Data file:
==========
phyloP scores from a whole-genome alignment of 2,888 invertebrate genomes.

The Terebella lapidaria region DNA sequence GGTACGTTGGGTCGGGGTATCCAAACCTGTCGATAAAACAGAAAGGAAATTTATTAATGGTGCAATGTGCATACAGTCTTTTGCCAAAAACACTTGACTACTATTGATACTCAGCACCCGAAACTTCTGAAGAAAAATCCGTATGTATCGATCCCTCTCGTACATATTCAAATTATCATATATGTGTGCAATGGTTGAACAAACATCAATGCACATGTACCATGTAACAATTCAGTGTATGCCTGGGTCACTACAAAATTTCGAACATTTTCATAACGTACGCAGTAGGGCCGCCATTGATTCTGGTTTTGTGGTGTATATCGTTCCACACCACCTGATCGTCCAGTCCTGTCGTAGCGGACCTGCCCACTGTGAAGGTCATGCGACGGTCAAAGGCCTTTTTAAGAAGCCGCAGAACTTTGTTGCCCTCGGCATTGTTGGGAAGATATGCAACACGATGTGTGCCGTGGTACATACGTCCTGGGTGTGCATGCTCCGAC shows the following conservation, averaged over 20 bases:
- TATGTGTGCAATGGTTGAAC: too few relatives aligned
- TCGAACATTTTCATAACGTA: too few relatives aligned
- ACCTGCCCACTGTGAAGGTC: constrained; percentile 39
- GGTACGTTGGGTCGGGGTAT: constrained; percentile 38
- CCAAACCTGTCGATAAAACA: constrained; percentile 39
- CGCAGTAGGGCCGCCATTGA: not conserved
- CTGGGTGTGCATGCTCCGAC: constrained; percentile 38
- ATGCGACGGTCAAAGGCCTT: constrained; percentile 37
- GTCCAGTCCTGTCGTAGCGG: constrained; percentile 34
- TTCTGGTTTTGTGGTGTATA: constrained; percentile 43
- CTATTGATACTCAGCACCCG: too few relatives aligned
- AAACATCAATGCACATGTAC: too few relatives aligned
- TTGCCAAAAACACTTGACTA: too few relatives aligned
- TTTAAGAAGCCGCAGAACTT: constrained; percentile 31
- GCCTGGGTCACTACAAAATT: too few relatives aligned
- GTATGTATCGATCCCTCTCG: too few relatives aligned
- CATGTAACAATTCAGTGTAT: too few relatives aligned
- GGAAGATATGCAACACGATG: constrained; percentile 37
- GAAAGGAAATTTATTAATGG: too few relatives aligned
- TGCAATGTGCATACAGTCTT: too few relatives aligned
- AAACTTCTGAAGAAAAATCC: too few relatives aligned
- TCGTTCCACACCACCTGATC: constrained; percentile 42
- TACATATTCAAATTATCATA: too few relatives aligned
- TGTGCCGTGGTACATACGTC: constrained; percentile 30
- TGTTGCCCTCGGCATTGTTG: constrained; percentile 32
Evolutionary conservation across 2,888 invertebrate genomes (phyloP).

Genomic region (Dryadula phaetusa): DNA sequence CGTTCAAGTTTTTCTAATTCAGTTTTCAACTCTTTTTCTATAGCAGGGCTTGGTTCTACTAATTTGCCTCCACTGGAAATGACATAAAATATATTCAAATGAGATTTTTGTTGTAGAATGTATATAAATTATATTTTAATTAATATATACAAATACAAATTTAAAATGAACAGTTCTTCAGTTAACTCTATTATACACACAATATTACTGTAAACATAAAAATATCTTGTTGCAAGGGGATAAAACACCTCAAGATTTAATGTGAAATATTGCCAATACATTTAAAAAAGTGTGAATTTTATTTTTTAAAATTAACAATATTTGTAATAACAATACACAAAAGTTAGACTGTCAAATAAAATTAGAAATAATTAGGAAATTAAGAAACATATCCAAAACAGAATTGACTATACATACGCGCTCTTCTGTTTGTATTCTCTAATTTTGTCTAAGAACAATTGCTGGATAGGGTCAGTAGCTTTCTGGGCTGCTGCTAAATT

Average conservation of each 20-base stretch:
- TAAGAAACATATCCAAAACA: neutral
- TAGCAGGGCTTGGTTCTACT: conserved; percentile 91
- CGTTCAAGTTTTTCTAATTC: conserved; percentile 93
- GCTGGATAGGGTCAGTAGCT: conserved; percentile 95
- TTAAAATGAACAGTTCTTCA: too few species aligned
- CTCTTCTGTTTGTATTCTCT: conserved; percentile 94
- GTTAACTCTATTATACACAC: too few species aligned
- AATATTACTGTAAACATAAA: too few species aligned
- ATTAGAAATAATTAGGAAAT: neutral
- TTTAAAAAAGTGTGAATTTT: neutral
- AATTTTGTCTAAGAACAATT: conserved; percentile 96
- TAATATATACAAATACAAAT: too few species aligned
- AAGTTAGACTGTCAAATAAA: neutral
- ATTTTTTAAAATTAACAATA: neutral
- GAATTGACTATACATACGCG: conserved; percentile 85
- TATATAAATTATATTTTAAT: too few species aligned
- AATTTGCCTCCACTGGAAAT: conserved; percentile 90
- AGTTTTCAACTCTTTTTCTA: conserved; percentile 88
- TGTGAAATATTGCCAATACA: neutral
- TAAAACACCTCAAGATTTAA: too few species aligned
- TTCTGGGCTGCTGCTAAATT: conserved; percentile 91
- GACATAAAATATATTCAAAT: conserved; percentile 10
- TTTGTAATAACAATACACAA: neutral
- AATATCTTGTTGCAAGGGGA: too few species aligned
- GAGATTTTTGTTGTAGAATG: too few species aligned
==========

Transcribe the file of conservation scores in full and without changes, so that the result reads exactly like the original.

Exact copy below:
phyloP scores from a whole-genome alignment of 2,888 invertebrate genomes.

The Terebella lapidaria region DNA sequence GGTACGTTGGGTCGGGGTATCCAAACCTGTCGATAAAACAGAAAGGAAATTTATTAATGGTGCAATGTGCATACAGTCTTTTGCCAAAAACACTTGACTACTATTGATACTCAGCACCCGAAACTTCTGAAGAAAAATCCGTATGTATCGATCCCTCTCGTACATATTCAAATTATCATATATGTGTGCAATGGTTGAACAAACATCAATGCACATGTACCATGTAACAATTCAGTGTATGCCTGGGTCACTACAAAATTTCGAACATTTTCATAACGTACGCAGTAGGGCCGCCATTGATTCTGGTTTTGTGGTGTATATCGTTCCACACCACCTGATCGTCCAGTCCTGTCGTAGCGGACCTGCCCACTGTGAAGGTCATGCGACGGTCAAAGGCCTTTTTAAGAAGCCGCAGAACTTTGTTGCCCTCGGCATTGTTGGGAAGATATGCAACACGATGTGTGCCGTGGTACATACGTCCTGGGTGTGCATGCTCCGAC shows the following conservation, averaged over 20 bases:
- TATGTGTGCAATGGTTGAAC: too few relatives aligned
- TCGAACATTTTCATAACGTA: too few relatives aligned
- ACCTGCCCACTGTGAAGGTC: constrained; percentile 39
- GGTACGTTGGGTCGGGGTAT: constrained; percentile 38
- CCAAACCTGTCGATAAAACA: constrained; percentile 39
- CGCAGTAGGGCCGCCATTGA: not conserved
- CTGGGTGTGCATGCTCCGAC: constrained; percentile 38
- ATGCGACGGTCAAAGGCCTT: constrained; percentile 37
- GTCCAGTCCTGTCGTAGCGG: constrained; percentile 34
- TTCTGGTTTTGTGGTGTATA: constrained; percentile 43
- CTATTGATACTCAGCACCCG: too few relatives aligned
- AAACATCAATGCACATGTAC: too few relatives aligned
- TTGCCAAAAACACTTGACTA: too few relatives aligned
- TTTAAGAAGCCGCAGAACTT: constrained; percentile 31
- GCCTGGGTCACTACAAAATT: too few relatives aligned
- GTATGTATCGATCCCTCTCG: too few relatives aligned
- CATGTAACAATTCAGTGTAT: too few relatives aligned
- GGAAGATATGCAACACGATG: constrained; percentile 37
- GAAAGGAAATTTATTAATGG: too few relatives aligned
- TGCAATGTGCATACAGTCTT: too few relatives aligned
- AAACTTCTGAAGAAAAATCC: too few relatives aligned
- TCGTTCCACACCACCTGATC: constrained; percentile 42
- TACATATTCAAATTATCATA: too few relatives aligned
- TGTGCCGTGGTACATACGTC: constrained; percentile 30
- TGTTGCCCTCGGCATTGTTG: constrained; percentile 32
Evolutionary conservation across 2,888 invertebrate genomes (phyloP).

Genomic region (Dryadula phaetusa): DNA sequence CGTTCAAGTTTTTCTAATTCAGTTTTCAACTCTTTTTCTATAGCAGGGCTTGGTTCTACTAATTTGCCTCCACTGGAAATGACATAAAATATATTCAAATGAGATTTTTGTTGTAGAATGTATATAAATTATATTTTAATTAATATATACAAATACAAATTTAAAATGAACAGTTCTTCAGTTAACTCTATTATACACACAATATTACTGTAAACATAAAAATATCTTGTTGCAAGGGGATAAAACACCTCAAGATTTAATGTGAAATATTGCCAATACATTTAAAAAAGTGTGAATTTTATTTTTTAAAATTAACAATATTTGTAATAACAATACACAAAAGTTAGACTGTCAAATAAAATTAGAAATAATTAGGAAATTAAGAAACATATCCAAAACAGAATTGACTATACATACGCGCTCTTCTGTTTGTATTCTCTAATTTTGTCTAAGAACAATTGCTGGATAGGGTCAGTAGCTTTCTGGGCTGCTGCTAAATT

Average conservation of each 20-base stretch:
- TAAGAAACATATCCAAAACA: neutral
- TAGCAGGGCTTGGTTCTACT: conserved; percentile 91
- CGTTCAAGTTTTTCTAATTC: conserved; percentile 93
- GCTGGATAGGGTCAGTAGCT: conserved; percentile 95
- TTAAAATGAACAGTTCTTCA: too few species aligned
- CTCTTCTGTTTGTATTCTCT: conserved; percentile 94
- GTTAACTCTATTATACACAC: too few species aligned
- AATATTACTGTAAACATAAA: too few species aligned
- ATTAGAAATAATTAGGAAAT: neutral
- TTTAAAAAAGTGTGAATTTT: neutral
- AATTTTGTCTAAGAACAATT: conserved; percentile 96
- TAATATATACAAATACAAAT: too few species aligned
- AAGTTAGACTGTCAAATAAA: neutral
- ATTTTTTAAAATTAACAATA: neutral
- GAATTGACTATACATACGCG: conserved; percentile 85
- TATATAAATTATATTTTAAT: too few species aligned
- AATTTGCCTCCACTGGAAAT: conserved; percentile 90
- AGTTTTCAACTCTTTTTCTA: conserved; percentile 88
- TGTGAAATATTGCCAATACA: neutral
- TAAAACACCTCAAGATTTAA: too few species aligned
- TTCTGGGCTGCTGCTAAATT: conserved; percentile 91
- GACATAAAATATATTCAAAT: conserved; percentile 10
- TTTGTAATAACAATACACAA: neutral
- AATATCTTGTTGCAAGGGGA: too few species aligned
- GAGATTTTTGTTGTAGAATG: too few species aligned